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Image: la novia / the bride, posted at Flickr by Rafael Edwards under a Creative Commons License.

They say what you feed returns.

Jennifer Givhan’s “La Llorona Comes Over For Dinner” reminds me that all cultures weave bright, baleful myths of women-archetypes, ones we wield to scare children into submission. Wikipedia will tell you La Llorona “is a ghost of a woman who lost her children and now cries while looking for them in the river, often causing misfortune to those who are near, or who hear her.” But to know her, you’d be better off asking Jenn Givhan.

The poem’s speaker is a mother opening her hearth and kitchen to La Llorona for dinner, despite the uneasy averted glances of that mama’s children. Givhan writes the kind of poem I best like to consume: a wilderness that twists and troubles your understanding of what wild means, how it startles, spreading its wings. Of course a mama seeking redemption is a wild one. Of course you find feral and faith-knotted admixtures in a blend of origin telling and simmering chicken broth. You can smell the bubbling pot these two women prepare together. You can see how one woman shows the other, here, this is what Google says you are, feel them shouldering the burden of whether or not they believe it.

We come to the table expecting to be fed, hoping that when we leave, what we’ve filled our bellies with will carry us through leaner times. Food isn’t all we consume when we need deeper feeding. La Llorona and our speaker salt and sugar each other with the stories of their lives: “she tells me how she visits the Midwest now myth has scattered her / like crushed chipotle / like dried thyme & stone-grey ash / she tells me how a twister picks up the smell of everything it snatches”. This is nurture, too. This sharing is saying grace.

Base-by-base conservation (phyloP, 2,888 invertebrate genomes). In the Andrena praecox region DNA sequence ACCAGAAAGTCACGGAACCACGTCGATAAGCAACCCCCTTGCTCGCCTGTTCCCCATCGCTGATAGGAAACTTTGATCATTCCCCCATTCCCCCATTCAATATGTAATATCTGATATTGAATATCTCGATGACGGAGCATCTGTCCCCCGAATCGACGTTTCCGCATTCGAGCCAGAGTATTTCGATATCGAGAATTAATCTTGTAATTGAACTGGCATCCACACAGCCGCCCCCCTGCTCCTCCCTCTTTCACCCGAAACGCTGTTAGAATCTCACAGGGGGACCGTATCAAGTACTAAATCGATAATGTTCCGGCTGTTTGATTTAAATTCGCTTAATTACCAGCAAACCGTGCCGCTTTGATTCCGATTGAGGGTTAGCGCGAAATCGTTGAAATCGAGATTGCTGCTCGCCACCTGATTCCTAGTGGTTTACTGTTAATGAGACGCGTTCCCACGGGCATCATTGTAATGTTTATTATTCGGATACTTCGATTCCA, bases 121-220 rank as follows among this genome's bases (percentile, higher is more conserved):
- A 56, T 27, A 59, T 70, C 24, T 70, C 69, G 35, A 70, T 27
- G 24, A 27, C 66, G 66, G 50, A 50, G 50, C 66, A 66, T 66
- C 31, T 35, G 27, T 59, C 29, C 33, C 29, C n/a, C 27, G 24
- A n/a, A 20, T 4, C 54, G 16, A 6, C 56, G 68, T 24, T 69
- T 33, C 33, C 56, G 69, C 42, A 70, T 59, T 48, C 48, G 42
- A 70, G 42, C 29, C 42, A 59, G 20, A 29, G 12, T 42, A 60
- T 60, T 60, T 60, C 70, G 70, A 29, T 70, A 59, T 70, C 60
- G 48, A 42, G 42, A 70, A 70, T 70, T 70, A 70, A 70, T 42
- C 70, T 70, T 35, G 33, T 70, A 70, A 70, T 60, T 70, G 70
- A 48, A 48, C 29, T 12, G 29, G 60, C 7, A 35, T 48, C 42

Read “La Llorona Comes Over For Dinner” here. (pages 6 – 9)
Jennifer Givhan’s most recent collection of poems, Girl with Death Mask, was published in 2018 by Indiana University Press.

bon voyage.jpgThis is the eleventh installment of Other Kinds of Men, a speculative poetry reader in honour of Ursula K. Le Guin. Speculative writing, which encompasses the major genres of mythology, fantasy and science fiction, has often given voice to the most relentless and ungovernable urgencies of this age, and any other. Le Guin understood this: that to write about dragons, ice worlds and other seeming oddities was, in fact, to write into the messy, riotous complexity of ourselves. Here’s to dragons, and here’s to Ursula.

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